Environmental stories from around the web, November 16, 2018

  • There are many important conservation and environmental stories Mongabay isn’t able to cover.
  • Here’s a digest of some of the significant developments from the week.
  • If you think we’ve missed something, feel free to add it in the comments.

Tropical forests

The biggest flooring retailer in the United States is buying from a Brazilian firm that sells illegally harvested tropical timber, according to a new investigation (Timber Leaks).

Wildlife face a gantlet on a Brazilian highway (The New York Times).

Wood for construction related to the 2020 Olympic Games in Tokyo is not from illegal sources, Japanese authorities say (Straits Times).

Deforestation in the Amazon was up nearly 50 percent during Brazil’s recent presidential election (Folha de Sao Paulo).

Liberia’s forestry department gets a fleet of new vehicles through REDD+ funding (Liberian Observer, Front Page Africa).

Tanzania’s government has removed a ban on hunting for trophies and bushmeat in what authorities say is a move to help wildlife conservation (The East African).

A controversial advertisement for the U.K. supermarket chain Iceland that links rainforest destruction and the loss of orangutan habitat to palm oil production has been deemed too political to air (Scitech Europa, The New York Times).

Forest fragmentation tinkers with the interactions between some tree species and their “natural enemies,” recent research has found (Science Daily).

A new study shows that tropical trees are colonizing higher-altitude climes, perhaps pushing them toward extinction (Phys.Org).

Researchers demonstrate the underrated importance of the Guiana Shield rainforest in South America in regulating the climate and water dynamics (Physics World).

Other news

Crab fishers have brought a lawsuit against fossil fuel companies, claiming they “knowingly” contributed to global warming (The Guardian).

A decline in fertility in male insects following heat waves may help explain the drop in insect numbers (The New York Times).

A problem with the way researchers handled data led them to walk back recent claims that the oceans are heating up more quickly than we thought (The Washington Post, Los Angeles Times).

No U.S. president has interfered with the independence of science more than Donald Trump, a group of scientists argues (The Atlantic).

The U.S.’s soil and forests could stockpile enough carbon to offset carbon emissions from transportation, new research has found (The New York Times).

Miners take aim at the resources held in the deep ocean (The Economist).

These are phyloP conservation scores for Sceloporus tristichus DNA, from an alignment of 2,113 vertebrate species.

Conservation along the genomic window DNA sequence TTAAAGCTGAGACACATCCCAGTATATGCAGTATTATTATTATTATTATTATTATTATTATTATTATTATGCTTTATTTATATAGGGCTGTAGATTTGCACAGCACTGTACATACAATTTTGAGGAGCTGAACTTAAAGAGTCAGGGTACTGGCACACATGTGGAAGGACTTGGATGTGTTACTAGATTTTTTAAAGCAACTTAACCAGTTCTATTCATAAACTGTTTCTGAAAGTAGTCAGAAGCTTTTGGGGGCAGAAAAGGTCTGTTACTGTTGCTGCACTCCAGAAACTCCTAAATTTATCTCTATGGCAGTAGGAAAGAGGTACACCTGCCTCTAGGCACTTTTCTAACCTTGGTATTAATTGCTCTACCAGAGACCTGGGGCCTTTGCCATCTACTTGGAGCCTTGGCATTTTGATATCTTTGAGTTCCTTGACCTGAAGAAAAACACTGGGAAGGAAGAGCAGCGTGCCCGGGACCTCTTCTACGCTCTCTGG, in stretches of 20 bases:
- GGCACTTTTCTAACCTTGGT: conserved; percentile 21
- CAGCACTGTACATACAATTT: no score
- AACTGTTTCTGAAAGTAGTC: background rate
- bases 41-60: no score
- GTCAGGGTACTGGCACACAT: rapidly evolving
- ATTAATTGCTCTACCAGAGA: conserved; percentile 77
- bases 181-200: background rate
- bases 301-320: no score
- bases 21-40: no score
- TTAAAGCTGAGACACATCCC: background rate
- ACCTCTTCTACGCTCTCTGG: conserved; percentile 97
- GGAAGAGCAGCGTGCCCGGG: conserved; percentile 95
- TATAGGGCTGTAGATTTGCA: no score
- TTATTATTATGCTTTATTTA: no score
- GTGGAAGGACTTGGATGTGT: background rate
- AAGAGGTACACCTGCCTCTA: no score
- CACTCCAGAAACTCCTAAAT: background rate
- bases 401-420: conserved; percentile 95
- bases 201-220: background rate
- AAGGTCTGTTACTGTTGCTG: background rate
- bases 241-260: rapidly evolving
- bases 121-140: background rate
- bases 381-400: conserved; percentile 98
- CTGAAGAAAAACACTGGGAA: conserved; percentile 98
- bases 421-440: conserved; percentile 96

Scientists in India say they’ve found a new species of parasitic wasp (Times of India).

Birds in conservation areas adapt better to climate change, a new study has found (Science Daily).

Could the gourmet brand model — think Champagne from France — help producers become more sustainable? (Business Green).

Endangered North Atlantic right whales should be recovering faster, but threats from humans are pinning their numbers down (NOAA Fisheries).

Forests next to streams hold their own in terms of carbon sequestration compared to tropical and temperate forests (Science Daily).

Electric school buses offer an opportunity to cut emissions, but with a high price tag (The New York Times).

The current pace of clean energy development, fast though it is, won’t be enough to stave off climate change (The New York Times).

A fact check of President Trump’s claims about California’s current bout of fires (The New York Times).

Yellowstone, the U.S.’s first national park, is changing (The New York Times).

Four conservation scientists could face the death penalty in Iran over espionage charges (Science Magazine).

Banner image of the Camp Fire in Paradise, California, by NASA (Joshua Stevens) via Wikimedia Commons (Public domain). 

FEEDBACK: Use this form to send a message to the author of this post. If you want to post a public comment, you can do that at the bottom of the page.

This story first appeared on Mongabay

South Africa Today – Environment

This article is licensed under a Creative Commons Attribution-NoDerivatives 4.0 International License.

You may republish this article, so long as you credit the authors and Mongabay, and do not change the text. Please include a link back to the original article.